A fish is caught when the caught card 100 is played. The caught card 100 cannot be played until a cast card 92, a bite card 94, a hook card 96 and a fight card 98 have been played in order in front of the player. When a fish is caught, the player catching the fish selects a color card 72 from one of the color card slots 38. The color 74 of the color card 72 must match the color of the fishing hole 36 upon which the player's game piece 142 sits. If the bait selector 58 shows a match between the bait designator 56 on the player's bait board 50 and the bait designator 76 on the selected color card 72, the player is awarded the points indicated by the bait designator 76, fish 78 and point value 80 combination 82 on the selected color card 72. If there is no bait match, the player is awarded the points indicated by the fish and point combination not associated with a bait 84. If the fish caught matches the fish indicated by the player's fish card 64, the points awarded are doubled.
Once a fish is caught the player discards all playing cards 88 in front of the player and discards the player's fish card 64. A new fish card 64 is drawn from the fish card slot 40. At the conclusion of a player's turn, the player will have six playing cards 88 irrespective of whether or not the player is involved in making a run by playing sequential fishing cards 90 or plays a single playing card 88 elsewhere.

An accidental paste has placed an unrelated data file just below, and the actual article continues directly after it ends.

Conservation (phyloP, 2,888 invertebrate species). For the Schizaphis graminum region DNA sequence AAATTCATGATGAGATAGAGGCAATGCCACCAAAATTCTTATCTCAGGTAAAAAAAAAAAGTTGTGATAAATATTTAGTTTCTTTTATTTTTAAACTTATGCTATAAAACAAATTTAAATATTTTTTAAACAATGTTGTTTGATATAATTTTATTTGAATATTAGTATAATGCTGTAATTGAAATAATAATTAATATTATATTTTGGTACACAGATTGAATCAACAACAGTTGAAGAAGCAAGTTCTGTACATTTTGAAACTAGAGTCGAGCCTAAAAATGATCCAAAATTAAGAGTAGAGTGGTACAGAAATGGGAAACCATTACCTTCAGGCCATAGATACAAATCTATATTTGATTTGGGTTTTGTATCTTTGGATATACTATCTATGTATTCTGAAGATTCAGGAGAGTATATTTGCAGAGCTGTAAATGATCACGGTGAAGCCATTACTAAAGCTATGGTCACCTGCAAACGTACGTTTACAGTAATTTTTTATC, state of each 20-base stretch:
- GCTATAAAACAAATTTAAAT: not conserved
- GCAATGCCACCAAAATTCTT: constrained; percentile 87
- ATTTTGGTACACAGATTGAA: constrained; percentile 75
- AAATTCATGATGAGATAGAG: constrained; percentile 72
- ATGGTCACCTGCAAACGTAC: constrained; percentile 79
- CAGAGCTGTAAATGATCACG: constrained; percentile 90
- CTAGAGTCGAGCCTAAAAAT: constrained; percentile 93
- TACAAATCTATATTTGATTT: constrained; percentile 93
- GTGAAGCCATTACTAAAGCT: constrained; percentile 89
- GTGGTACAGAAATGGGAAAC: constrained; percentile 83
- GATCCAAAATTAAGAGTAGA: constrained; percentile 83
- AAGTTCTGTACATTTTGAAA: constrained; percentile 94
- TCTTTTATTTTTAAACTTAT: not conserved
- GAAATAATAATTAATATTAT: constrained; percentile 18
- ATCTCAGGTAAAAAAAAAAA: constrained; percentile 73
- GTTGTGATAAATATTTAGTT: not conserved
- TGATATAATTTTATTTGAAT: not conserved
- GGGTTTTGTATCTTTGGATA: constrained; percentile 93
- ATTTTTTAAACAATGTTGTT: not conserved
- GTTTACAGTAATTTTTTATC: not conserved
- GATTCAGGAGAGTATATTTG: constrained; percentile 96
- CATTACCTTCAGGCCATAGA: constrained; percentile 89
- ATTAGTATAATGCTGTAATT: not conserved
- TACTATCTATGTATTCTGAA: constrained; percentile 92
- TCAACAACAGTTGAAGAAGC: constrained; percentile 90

Fishing license cards 102 protect a player from game wardens. Game warden cards 108 are given to opposing players by playing the game warden card 108 in front of the opponent. A player plays a fishing license card 102 on himself or herself. The penalty for catching a fish with the game warden card 108 present is termed a “weigh in”. Standard fishing license cards 104 protect standard fish species only. Premium fishing license cards 106 protect standard and premium fish species. Panfish and rough fish do not need to be protected from game wardens. If there is no game warden present on the catch, then there is no “weigh in.” The only time that a “weigh in” occurs is when a game warden is present and the player does not have the proper license.
To conduct a “weigh in” a player rolls the dice 47. The number rolled must match or be higher than the point value of the fish. If it is lower than the point value, then the angler must take the dice roll value as the player's points. The following table shows the value of points awarded for various dice rolls and fish point values 80: